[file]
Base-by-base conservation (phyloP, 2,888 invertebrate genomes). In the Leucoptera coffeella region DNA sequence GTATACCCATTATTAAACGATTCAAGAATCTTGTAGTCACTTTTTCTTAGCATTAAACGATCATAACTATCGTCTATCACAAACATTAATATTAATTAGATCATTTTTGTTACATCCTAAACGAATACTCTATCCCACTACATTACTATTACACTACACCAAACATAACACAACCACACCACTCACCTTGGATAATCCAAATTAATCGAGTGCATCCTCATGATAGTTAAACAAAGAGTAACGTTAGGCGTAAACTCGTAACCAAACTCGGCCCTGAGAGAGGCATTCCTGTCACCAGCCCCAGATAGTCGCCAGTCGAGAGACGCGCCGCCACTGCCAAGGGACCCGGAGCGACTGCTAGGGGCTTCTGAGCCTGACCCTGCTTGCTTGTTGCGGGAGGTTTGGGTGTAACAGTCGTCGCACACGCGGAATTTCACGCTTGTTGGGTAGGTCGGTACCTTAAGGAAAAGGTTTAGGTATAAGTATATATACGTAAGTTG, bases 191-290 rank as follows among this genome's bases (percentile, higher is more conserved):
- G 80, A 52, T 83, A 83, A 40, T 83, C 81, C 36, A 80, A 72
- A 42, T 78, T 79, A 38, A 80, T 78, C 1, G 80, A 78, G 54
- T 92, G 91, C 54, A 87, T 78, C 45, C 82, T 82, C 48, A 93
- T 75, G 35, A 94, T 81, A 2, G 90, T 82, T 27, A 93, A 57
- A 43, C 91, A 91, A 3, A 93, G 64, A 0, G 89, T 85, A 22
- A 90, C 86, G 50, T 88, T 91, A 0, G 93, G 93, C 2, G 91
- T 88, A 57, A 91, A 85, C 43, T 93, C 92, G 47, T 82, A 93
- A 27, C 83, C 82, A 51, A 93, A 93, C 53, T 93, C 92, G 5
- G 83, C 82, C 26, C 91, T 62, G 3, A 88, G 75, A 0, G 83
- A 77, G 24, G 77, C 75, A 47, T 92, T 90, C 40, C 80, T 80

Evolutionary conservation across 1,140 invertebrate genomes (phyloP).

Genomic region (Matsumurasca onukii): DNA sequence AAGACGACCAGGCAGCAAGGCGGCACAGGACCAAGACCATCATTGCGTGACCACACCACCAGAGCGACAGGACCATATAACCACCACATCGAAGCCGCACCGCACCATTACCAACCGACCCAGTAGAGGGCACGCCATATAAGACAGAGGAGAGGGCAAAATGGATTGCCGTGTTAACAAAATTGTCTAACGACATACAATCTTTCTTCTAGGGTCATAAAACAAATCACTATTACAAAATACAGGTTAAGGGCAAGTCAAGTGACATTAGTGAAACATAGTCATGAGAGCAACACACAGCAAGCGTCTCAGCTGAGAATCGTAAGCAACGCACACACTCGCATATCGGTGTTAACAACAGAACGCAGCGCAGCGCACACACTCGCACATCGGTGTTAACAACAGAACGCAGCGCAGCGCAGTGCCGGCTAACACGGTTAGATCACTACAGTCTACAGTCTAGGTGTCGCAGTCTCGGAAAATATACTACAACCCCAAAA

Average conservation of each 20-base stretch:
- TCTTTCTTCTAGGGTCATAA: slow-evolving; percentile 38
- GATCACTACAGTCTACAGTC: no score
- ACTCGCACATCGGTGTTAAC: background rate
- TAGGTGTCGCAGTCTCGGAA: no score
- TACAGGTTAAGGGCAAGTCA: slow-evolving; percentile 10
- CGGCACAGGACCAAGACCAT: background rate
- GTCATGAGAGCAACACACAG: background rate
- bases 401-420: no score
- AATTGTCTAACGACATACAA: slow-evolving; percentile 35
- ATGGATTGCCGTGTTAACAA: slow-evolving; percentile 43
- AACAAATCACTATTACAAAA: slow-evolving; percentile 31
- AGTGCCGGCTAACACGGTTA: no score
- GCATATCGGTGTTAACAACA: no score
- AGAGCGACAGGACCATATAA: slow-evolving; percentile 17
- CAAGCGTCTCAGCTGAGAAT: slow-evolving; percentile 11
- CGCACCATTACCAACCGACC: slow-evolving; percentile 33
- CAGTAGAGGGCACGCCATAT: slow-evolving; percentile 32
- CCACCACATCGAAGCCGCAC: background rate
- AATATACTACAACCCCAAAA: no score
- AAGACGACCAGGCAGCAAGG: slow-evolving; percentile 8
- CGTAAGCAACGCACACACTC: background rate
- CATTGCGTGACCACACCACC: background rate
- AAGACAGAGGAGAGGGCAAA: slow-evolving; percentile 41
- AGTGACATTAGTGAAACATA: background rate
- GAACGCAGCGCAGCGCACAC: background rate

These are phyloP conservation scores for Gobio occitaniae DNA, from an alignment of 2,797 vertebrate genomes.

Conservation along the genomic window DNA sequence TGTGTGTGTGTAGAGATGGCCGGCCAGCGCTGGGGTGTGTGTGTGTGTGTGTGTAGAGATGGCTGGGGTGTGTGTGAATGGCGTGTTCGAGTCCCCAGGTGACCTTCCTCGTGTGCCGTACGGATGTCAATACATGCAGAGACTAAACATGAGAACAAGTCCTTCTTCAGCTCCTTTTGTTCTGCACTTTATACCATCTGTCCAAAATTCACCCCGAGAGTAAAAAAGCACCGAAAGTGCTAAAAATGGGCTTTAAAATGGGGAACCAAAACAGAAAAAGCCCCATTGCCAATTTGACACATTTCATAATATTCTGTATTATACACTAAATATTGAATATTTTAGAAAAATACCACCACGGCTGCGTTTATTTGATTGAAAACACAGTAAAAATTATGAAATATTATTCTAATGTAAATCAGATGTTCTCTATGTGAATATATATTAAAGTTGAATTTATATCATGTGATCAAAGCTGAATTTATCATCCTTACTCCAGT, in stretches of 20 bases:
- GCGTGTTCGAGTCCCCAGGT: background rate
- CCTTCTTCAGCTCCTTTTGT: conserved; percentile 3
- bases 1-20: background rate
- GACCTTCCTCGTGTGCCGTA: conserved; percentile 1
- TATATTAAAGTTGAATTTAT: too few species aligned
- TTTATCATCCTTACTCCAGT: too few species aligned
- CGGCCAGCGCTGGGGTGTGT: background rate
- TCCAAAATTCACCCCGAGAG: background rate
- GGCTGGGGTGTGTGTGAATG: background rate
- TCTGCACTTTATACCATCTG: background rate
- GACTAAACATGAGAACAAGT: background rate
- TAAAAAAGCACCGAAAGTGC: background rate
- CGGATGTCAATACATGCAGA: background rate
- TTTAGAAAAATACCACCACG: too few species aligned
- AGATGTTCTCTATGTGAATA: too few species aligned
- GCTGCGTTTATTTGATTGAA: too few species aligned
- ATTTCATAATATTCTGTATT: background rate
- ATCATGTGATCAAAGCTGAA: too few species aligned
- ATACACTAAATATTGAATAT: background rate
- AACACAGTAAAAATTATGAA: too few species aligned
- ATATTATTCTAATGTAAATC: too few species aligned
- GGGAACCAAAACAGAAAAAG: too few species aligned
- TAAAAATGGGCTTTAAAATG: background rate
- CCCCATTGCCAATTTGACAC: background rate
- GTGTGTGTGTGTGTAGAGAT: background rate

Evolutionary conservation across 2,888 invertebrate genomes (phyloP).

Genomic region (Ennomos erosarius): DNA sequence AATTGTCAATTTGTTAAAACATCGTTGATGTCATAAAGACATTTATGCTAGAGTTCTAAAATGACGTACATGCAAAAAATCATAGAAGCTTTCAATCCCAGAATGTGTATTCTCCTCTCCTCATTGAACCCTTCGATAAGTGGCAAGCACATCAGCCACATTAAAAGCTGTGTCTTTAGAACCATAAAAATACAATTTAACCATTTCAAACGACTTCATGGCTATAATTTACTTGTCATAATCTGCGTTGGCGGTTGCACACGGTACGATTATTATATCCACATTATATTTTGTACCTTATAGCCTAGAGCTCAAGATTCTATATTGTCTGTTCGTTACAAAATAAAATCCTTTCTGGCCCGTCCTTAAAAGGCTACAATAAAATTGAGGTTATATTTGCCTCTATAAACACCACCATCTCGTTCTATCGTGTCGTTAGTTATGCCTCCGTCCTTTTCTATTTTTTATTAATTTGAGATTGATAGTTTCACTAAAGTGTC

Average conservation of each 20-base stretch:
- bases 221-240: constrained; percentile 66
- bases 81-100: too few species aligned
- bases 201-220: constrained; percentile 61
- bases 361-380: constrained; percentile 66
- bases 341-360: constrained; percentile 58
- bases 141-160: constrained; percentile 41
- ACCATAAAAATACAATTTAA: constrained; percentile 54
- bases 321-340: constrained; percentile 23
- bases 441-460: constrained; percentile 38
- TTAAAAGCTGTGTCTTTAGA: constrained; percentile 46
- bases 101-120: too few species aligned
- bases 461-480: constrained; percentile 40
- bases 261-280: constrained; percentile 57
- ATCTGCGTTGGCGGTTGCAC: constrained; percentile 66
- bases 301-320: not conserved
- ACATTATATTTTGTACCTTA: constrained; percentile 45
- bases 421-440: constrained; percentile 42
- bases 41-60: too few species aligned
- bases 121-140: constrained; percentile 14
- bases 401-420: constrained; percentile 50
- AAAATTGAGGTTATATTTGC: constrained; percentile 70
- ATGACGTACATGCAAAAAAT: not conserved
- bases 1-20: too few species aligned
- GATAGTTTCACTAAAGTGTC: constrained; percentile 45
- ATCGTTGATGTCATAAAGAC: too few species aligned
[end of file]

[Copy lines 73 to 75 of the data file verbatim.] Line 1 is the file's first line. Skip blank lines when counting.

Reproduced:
- bases 361-380: constrained; percentile 66
- bases 341-360: constrained; percentile 58
- bases 141-160: constrained; percentile 41